Nielsen presents stages of a test that sound like the process of writing. He suggests that a usability test has four basic stages: Preparation, Introduction, the Test, and Debriefing (187). Similarly, the process of writing (most particularly of rewriting) can be broken down into those same stages. First the writer prepares by writing the paper, performing a self analysis, and producing peer response questions. Next comes the introduction, where they find a potential responder, explain what help they are looking for, and provide those questions. Third is the actual test, where the responder looks at the paper and tries to provide helpful feedback. Finally we have debriefing, where the responder and the writer talk, and the comments that need explaining are explained.

Nielsen’s advice to the experimenter (the person running the test) is also very useful. He mentions that they “should normally refrain from interacting with the user, and should certainly not express any personal opinions [. . .]” (190). Similarly, writers need to not defend themselves and their papers, but rather just listen and understand that the advice is meant to help. After all, the tester (responder) is there to provide outside input, and since they essentially are the audience, they can provide good information about how the audience reacts to the paper.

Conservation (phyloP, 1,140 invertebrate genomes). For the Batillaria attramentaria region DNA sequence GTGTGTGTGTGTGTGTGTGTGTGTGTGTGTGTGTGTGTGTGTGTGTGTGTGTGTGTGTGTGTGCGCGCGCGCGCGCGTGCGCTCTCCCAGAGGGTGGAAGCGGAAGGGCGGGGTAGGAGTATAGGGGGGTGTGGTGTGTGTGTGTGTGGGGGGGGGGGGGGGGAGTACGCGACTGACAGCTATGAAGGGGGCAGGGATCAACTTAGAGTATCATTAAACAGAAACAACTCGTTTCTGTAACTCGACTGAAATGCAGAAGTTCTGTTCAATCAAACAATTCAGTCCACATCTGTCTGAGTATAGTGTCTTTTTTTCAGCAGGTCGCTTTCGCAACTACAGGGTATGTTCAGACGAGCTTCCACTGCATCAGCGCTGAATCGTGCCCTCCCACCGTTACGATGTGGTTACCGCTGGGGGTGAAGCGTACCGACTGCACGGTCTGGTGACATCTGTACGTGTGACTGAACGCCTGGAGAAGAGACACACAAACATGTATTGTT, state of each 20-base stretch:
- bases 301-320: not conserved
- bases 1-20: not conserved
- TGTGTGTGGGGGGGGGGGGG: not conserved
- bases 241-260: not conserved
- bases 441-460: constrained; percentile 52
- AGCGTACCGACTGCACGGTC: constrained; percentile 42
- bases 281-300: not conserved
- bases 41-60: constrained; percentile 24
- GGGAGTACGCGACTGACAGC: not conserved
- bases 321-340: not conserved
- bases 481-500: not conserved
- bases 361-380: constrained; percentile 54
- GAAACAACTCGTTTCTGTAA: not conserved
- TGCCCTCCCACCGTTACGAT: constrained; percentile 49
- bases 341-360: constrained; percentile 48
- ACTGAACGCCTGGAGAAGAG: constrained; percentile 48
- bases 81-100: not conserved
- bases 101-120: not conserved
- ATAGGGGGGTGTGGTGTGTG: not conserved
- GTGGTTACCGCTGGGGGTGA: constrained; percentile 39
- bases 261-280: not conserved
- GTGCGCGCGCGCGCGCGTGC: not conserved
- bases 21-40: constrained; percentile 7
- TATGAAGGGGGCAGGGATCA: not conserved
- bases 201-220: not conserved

The rest of the book wasn’t relevant to my research, but there were some interesting bits. Apparently, thinking out loud proves to be generally more efficient. Users are almost 10% faster and make only about 20% of the mistakes if they think out loud (196). Beta testing might be adapted to writing studies, but I’m not sure having students grade one another’s papers would be the same as when “a forthcoming product is released to a small number of selected customers for their comments” (222).

All in all, it’s a fascinating book, and a surprising amount of it was relevant to my research. Maybe that’s a point in favor of the similarities between programming and writing studies, or rather the contention that programming is the same thing as writing.

  1. […] is beginning to really simplify his definition of usability. It isn’t as complex as it was in Usability Engineering, and it looks like he’s making a move towards equating usability with ease of use. Some (such […]

  2. Praveen says:

    I liked your application or parallels on usability engineering to writing. I am looking forward to buy this book. Came across your blog. It has inspired me further to read. Thanks for sharing!.
    Praveen Uchil